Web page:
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Jul 14, 2006 05:59 PM

Fresh Cayenne Peppers??

When I planted my garden this year I accidentally bought a cayenne pepper plant along with my jalapenos, serranos and bells. How can I use the fresh cayenne peppers, which are stacking up on me? Right now, most of them are green and about 4 inches long. Do you pick them while they're green? Thanks

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  1. Pick em green or wait until they turn red. Use them in stirfry or salsa or make ristras-- strings of dried peppers to hang on your wall. Or dry them and crush them.

    1. the old man came home with 6 cayenne peppers from a local farm stand because they looked pretty. now what? i know they can be dryed and used fresh to add some heat but how hot are they? if i take out the seeds and ribs could they be stuffed and fryed? or still to hot for most people? they look like they would make a real pretty relleno

      4 Replies
      1. re: OLDFATBOY

        You'll have to taste them to tell how hot they are. Every pepper is different.
        The thought of stuffing and frying kinda makes me think you have a diff variety than cayenne since they are usually kinda skinny, but of course, you could have just gotten some nice fat ones - again, each pepper can be different. After you taste them, you will know if they are too hot for most people that you would be stuffing and frying them for.

        1. re: gordeaux

          o.k. stupid me. yes i guess the best why to tell would be to taste a piece raw and fryed. i guess i just didn't want to breach them till i had some idea, and yes they are big. i always thought cayenne were long and thin. these look like fat red anaheim peppers, but then there bell peppers i could stuff and feed 6. any way thank you for time and input . i'll post what i find.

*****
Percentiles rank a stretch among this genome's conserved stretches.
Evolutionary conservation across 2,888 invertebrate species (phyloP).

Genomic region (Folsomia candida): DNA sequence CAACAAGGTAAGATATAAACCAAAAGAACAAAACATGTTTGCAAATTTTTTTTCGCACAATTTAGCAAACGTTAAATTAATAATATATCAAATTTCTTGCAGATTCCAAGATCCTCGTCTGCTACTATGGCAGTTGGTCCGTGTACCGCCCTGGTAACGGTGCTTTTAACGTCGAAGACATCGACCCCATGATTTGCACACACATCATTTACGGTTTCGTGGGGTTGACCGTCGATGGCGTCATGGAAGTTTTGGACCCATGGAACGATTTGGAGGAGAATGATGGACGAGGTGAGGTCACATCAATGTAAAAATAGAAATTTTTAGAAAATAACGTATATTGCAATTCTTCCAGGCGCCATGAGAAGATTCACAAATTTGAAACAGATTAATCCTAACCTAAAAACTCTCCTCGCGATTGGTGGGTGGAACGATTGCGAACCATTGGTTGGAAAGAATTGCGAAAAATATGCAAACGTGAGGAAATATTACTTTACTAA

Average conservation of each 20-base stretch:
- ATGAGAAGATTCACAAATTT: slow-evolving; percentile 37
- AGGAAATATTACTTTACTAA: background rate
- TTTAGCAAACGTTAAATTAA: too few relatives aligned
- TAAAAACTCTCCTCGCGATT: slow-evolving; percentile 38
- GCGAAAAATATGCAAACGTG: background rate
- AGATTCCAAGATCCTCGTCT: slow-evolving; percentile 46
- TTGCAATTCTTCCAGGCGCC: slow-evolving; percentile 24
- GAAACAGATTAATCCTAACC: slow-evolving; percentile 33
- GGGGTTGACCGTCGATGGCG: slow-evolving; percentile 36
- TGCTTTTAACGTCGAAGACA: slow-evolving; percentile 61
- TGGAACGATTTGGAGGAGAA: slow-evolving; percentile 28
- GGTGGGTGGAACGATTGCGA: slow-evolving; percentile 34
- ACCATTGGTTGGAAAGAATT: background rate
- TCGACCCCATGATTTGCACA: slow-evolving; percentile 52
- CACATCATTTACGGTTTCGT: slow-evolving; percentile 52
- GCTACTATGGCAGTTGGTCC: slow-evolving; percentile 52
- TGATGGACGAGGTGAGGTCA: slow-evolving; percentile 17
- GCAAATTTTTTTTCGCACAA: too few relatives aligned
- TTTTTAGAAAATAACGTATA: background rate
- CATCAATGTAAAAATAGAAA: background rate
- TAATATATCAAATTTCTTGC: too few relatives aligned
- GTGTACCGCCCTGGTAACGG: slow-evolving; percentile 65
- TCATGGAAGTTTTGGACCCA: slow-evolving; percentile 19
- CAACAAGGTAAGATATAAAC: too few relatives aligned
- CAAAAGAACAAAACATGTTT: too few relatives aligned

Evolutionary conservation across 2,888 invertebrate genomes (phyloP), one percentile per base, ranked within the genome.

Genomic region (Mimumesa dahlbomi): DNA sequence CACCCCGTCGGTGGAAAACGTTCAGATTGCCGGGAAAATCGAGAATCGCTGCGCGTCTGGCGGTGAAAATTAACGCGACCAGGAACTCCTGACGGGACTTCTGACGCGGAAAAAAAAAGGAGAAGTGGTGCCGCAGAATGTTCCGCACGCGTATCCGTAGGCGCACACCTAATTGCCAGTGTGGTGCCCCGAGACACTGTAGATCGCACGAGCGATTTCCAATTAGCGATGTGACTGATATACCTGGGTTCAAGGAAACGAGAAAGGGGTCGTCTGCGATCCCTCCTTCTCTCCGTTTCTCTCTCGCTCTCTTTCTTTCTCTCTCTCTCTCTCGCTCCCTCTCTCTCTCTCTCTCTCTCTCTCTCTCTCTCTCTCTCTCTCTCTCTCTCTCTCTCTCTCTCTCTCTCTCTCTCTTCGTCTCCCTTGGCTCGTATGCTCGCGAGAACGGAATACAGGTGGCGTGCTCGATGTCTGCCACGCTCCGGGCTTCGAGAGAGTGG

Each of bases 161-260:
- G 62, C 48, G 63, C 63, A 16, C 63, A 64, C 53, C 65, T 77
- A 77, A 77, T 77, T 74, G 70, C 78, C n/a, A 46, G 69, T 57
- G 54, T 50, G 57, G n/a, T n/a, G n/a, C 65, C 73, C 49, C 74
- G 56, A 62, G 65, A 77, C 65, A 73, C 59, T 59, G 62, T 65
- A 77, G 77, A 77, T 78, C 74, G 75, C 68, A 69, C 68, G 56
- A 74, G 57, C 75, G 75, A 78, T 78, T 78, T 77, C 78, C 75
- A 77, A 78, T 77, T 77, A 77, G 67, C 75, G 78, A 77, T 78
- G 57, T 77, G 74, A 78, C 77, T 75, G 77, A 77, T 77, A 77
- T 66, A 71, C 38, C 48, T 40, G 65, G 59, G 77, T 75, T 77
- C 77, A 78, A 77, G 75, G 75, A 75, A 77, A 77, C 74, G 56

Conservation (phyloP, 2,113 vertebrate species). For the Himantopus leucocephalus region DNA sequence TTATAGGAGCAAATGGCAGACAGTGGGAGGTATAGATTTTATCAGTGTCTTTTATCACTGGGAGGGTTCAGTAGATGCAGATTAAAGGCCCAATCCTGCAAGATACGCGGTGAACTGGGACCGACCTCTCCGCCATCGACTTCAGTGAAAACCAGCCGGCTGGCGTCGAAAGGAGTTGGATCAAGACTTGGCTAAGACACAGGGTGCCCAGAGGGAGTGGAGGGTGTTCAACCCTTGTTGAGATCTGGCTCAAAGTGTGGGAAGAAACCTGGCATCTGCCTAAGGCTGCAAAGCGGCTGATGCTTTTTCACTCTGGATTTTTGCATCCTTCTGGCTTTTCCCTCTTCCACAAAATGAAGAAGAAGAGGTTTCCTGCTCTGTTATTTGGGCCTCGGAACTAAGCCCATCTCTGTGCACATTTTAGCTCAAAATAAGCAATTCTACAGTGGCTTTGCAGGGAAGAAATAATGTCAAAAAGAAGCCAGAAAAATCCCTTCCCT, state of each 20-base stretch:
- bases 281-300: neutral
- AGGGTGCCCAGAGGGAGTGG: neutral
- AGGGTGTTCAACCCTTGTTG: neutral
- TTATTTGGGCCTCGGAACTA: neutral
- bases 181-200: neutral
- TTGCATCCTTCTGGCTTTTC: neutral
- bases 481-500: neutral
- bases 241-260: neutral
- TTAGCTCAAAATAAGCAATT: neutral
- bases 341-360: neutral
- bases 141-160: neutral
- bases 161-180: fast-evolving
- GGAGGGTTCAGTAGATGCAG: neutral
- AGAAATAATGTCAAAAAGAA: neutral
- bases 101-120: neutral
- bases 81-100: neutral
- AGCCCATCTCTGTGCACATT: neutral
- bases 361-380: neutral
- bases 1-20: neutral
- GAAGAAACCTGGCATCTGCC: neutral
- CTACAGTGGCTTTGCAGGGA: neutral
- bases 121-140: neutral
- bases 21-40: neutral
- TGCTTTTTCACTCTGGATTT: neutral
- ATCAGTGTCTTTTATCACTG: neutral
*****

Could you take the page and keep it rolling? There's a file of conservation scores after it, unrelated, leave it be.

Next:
1. re: OLDFATBOY

            Cayenne are long and thin, rarely wider than about a half inch at the thickest point. You have some other type of pepper that was mislabeled as cayenne. As a general rule of thumb, the smaller the breed the hotter, so what you have is probably only mild to medium hot. But only your tongue will tell for sure. Take a taste and let us know!

            1. re: BobB

              sweet like a red bell. the grumpy old woman at the stand was not happy that i questioned this and claims that it is a cayenne. WHAT EVER, made a dam fine relleno, had to add some spice to give it heat.

      2. Around here Cayenne pepper is commonly grown...They are eaten out of hand with vegetables --- picked when red (mature) they are strung with needle and thread and hung to dry....ground later for 'crushed' red pepper flakes. Also they are used to make Hot Pepper Sauce....Jars/bottles are filled with the vinegar is poured over them..After a couple of weeks the Pepper Sauce is used as a table condiment for all types of greens..turnips, mustard, collards, cabbage. --- Other vegetables too --- Sometimes I sprinkle it on a piece of Fried Catfish....

        Have Fun!!

        1. I grow several cayenne plants every year. They're pretty productive when planted in full sun, I find that 2 - 3 plants give me enough of a yield to get me through to the following summer.

          I chopped a few last night and used them in into a pot of chili along with some jalapeƱos. They work nicely in sauces and salsas as other have noted. But mostly I collect them, dry them (just wash them and let then sit on a wire rack until totally dry and brittle, a few weeks or more) and store them in a baggie for use the rest of the year.

          Some I use whole or crushed in cooking, some I grind in a spice grinder to powder - it has so much more flavor and aroma than any store-bought cayenne I've ever had.

          For drying, you want to let the peppers ripen until they're fire-engine red. Green ones are OK for cooking fresh.